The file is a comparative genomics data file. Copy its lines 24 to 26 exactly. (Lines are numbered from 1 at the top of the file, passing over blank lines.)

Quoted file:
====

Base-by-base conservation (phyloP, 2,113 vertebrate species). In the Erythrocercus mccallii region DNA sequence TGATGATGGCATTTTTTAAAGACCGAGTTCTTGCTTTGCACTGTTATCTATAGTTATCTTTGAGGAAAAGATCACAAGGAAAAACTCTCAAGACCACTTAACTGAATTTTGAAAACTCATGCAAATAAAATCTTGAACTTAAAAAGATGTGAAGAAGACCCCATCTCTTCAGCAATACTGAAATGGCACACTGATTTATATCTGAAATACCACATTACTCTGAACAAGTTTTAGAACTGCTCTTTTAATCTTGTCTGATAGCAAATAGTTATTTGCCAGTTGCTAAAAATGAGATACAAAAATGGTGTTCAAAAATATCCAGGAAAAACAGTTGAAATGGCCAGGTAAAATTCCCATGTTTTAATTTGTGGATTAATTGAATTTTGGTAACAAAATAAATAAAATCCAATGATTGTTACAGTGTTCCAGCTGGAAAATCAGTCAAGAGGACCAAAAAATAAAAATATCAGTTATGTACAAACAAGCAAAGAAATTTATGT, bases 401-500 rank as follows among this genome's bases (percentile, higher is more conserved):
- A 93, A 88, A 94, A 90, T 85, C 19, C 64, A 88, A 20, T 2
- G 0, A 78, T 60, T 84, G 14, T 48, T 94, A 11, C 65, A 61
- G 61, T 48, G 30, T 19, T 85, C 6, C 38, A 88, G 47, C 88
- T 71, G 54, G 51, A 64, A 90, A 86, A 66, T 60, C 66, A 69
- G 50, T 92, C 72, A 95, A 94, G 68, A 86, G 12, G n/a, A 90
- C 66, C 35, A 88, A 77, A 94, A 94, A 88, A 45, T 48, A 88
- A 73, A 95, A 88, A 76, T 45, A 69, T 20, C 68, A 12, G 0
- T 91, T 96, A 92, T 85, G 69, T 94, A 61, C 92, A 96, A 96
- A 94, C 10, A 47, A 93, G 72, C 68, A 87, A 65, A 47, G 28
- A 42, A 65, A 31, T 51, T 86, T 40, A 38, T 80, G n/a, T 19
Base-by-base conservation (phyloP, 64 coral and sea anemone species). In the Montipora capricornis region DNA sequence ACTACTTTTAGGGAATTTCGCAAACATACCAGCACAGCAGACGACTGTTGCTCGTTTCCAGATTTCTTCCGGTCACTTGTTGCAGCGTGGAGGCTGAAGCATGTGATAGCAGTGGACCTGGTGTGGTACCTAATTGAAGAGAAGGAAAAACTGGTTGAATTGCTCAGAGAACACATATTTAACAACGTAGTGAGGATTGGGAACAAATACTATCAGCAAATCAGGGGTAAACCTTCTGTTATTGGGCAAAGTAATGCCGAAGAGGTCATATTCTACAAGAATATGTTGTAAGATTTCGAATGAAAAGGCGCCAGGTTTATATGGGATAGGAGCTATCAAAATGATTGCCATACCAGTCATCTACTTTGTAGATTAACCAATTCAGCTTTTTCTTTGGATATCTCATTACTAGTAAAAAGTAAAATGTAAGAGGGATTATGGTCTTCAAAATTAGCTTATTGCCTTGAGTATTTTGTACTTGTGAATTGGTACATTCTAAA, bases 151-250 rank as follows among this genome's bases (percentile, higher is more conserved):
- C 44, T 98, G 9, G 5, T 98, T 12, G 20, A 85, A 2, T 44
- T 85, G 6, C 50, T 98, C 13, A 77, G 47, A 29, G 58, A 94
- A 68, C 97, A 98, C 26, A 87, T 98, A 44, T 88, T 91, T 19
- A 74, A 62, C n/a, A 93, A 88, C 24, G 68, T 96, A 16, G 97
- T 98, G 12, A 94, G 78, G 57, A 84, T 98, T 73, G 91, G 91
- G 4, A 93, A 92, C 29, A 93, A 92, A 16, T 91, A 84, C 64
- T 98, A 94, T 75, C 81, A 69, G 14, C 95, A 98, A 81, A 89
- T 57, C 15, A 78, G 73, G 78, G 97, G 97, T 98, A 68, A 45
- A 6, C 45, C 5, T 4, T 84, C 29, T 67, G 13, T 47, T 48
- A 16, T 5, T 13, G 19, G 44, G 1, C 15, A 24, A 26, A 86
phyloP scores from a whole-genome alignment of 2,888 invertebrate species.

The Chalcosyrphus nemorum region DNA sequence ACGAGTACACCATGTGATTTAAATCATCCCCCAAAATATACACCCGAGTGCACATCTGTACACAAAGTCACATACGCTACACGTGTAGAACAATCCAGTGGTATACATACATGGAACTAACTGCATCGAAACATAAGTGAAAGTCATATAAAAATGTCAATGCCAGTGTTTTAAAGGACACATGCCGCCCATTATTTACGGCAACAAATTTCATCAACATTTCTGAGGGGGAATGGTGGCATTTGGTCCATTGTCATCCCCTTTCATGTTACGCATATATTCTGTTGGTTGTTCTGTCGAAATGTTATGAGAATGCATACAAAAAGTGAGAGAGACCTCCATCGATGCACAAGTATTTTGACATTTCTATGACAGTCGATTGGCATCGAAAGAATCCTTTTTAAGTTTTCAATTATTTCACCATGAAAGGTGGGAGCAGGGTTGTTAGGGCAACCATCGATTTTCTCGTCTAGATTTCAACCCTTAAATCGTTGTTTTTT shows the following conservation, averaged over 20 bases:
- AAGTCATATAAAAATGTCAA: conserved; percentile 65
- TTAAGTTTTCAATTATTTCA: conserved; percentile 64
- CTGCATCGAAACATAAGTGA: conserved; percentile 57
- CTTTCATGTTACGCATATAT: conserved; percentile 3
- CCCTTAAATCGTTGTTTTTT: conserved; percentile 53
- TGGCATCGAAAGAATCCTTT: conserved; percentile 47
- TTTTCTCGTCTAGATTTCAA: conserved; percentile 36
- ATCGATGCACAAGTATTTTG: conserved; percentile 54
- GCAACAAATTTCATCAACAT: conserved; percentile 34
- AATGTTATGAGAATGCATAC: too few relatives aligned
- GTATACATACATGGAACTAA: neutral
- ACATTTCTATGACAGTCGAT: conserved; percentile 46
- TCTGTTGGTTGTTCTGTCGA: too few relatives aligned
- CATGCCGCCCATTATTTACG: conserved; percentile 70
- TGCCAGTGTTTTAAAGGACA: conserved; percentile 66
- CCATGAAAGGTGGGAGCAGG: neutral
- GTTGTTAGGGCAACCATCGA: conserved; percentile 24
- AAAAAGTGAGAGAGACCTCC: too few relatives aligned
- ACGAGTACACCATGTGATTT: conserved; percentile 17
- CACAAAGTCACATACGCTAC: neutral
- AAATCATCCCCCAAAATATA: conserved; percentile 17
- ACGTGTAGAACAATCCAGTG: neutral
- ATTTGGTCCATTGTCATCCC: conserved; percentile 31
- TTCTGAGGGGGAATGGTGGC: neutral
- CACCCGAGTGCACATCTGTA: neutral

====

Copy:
The Chalcosyrphus nemorum region DNA sequence ACGAGTACACCATGTGATTTAAATCATCCCCCAAAATATACACCCGAGTGCACATCTGTACACAAAGTCACATACGCTACACGTGTAGAACAATCCAGTGGTATACATACATGGAACTAACTGCATCGAAACATAAGTGAAAGTCATATAAAAATGTCAATGCCAGTGTTTTAAAGGACACATGCCGCCCATTATTTACGGCAACAAATTTCATCAACATTTCTGAGGGGGAATGGTGGCATTTGGTCCATTGTCATCCCCTTTCATGTTACGCATATATTCTGTTGGTTGTTCTGTCGAAATGTTATGAGAATGCATACAAAAAGTGAGAGAGACCTCCATCGATGCACAAGTATTTTGACATTTCTATGACAGTCGATTGGCATCGAAAGAATCCTTTTTAAGTTTTCAATTATTTCACCATGAAAGGTGGGAGCAGGGTTGTTAGGGCAACCATCGATTTTCTCGTCTAGATTTCAACCCTTAAATCGTTGTTTTTT shows the following conservation, averaged over 20 bases:
- AAGTCATATAAAAATGTCAA: conserved; percentile 65
- TTAAGTTTTCAATTATTTCA: conserved; percentile 64